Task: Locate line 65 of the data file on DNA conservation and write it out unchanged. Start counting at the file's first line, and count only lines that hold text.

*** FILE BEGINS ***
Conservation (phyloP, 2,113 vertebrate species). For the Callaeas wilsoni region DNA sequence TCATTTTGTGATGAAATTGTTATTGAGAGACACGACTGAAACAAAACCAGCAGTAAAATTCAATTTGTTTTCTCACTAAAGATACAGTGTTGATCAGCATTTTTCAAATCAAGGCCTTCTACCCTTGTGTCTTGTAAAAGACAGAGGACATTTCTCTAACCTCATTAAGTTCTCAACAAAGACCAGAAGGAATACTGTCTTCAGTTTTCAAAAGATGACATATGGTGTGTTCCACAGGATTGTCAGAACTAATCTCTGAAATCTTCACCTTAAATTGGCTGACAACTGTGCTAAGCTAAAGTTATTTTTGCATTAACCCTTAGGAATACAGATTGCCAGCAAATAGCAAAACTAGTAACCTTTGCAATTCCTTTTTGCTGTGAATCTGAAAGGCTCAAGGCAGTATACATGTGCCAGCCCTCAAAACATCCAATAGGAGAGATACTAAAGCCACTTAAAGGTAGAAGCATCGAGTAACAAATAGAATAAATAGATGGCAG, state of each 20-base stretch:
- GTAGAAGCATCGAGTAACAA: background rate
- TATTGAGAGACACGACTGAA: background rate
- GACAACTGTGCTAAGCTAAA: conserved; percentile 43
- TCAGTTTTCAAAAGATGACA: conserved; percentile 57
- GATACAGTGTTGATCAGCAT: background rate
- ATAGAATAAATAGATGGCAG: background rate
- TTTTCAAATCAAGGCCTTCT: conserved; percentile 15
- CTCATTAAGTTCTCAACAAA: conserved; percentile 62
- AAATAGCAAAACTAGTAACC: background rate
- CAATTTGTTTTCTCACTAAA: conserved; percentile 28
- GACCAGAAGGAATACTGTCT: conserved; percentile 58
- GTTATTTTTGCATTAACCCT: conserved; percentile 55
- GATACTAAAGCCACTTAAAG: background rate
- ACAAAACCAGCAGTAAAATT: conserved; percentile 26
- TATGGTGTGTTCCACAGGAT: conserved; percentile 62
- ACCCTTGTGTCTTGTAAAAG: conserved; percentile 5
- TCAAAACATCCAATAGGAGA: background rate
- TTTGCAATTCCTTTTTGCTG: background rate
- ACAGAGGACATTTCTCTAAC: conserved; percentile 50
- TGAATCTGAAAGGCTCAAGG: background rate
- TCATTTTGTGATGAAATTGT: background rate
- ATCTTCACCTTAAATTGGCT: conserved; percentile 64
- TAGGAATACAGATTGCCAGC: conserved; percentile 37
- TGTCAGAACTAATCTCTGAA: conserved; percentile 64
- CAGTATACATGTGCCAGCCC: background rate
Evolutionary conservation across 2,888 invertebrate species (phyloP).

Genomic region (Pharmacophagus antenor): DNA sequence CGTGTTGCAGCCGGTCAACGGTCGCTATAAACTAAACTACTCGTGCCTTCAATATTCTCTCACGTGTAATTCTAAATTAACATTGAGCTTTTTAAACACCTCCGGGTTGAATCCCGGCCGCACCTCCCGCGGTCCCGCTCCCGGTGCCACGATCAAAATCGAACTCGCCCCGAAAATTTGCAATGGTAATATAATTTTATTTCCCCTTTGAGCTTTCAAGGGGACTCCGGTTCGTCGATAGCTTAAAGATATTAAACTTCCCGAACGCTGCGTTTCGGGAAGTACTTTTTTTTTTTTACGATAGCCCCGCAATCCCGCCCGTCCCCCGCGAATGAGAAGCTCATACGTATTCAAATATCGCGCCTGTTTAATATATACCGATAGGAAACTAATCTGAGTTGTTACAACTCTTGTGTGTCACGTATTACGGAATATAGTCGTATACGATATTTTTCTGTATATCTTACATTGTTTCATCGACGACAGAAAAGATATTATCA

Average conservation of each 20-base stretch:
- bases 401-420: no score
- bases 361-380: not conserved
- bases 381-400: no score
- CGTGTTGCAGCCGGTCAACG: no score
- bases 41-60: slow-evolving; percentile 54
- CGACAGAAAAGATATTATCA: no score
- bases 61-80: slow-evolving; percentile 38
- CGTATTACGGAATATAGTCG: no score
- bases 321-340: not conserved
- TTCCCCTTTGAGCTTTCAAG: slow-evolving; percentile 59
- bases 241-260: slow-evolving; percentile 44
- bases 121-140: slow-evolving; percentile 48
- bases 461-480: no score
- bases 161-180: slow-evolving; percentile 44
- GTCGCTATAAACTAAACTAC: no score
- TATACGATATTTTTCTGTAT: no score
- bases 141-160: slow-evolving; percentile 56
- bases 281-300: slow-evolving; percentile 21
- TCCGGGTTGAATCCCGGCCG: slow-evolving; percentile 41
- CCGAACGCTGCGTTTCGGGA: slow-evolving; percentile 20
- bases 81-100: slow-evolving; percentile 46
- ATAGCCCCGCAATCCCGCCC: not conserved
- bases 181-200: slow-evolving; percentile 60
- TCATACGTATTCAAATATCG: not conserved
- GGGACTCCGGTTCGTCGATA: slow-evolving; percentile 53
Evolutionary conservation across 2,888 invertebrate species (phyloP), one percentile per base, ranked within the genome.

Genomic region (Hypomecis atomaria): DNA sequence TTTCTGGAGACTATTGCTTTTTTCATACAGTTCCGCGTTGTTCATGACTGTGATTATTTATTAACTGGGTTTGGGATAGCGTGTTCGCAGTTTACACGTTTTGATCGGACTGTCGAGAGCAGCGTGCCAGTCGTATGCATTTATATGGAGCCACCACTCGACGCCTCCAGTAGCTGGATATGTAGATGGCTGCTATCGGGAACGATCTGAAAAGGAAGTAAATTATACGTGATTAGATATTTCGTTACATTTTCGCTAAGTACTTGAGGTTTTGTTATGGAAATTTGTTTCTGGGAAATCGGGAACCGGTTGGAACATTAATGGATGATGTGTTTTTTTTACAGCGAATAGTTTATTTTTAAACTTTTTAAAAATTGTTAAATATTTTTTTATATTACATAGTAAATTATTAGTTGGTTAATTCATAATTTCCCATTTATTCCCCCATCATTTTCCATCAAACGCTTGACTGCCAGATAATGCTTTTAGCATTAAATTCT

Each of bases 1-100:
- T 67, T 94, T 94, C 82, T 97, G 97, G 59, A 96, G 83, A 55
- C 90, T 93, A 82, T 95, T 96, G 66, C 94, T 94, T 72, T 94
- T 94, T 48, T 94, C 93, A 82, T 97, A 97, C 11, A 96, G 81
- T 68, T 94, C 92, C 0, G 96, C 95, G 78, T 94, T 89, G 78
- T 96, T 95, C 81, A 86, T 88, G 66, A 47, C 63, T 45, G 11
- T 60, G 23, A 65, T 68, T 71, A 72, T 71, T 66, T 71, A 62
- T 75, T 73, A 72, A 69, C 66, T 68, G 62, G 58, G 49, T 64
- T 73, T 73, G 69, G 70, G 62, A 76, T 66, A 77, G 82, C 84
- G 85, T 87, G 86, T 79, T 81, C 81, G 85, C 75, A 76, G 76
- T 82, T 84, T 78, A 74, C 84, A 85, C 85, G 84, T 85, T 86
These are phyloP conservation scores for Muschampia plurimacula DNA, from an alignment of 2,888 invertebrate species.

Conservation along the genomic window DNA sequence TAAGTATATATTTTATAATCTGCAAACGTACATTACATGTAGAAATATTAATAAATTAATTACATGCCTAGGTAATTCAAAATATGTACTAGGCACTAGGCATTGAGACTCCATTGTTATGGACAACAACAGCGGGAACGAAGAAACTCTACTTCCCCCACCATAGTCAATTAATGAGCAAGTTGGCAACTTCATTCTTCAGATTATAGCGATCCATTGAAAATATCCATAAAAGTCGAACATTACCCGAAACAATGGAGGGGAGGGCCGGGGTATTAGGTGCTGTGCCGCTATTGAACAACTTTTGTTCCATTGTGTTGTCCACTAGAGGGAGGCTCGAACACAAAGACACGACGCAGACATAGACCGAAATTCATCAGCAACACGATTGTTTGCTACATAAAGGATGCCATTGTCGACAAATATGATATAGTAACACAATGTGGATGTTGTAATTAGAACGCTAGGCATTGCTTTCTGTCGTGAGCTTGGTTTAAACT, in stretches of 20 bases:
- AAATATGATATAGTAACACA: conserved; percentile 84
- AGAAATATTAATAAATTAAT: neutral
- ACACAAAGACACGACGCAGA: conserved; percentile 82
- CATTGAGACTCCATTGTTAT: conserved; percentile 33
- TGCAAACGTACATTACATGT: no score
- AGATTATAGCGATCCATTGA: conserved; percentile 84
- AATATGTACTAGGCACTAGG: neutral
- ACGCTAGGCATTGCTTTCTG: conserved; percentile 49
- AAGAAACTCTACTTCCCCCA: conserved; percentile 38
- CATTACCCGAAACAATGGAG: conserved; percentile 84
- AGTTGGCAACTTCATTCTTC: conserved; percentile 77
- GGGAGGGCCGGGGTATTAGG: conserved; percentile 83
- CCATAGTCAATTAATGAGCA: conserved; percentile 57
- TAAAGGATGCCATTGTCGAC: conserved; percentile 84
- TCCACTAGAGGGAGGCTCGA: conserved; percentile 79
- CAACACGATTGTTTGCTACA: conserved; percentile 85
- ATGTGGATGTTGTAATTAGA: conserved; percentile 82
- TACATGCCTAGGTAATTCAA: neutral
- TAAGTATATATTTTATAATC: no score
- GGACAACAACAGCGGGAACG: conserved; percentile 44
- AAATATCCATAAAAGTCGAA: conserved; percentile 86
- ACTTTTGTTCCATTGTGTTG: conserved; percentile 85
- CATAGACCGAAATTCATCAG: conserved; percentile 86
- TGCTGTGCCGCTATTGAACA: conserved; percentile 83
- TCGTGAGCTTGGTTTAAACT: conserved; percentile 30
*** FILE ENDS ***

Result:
- T 73, T 73, G 69, G 70, G 62, A 76, T 66, A 77, G 82, C 84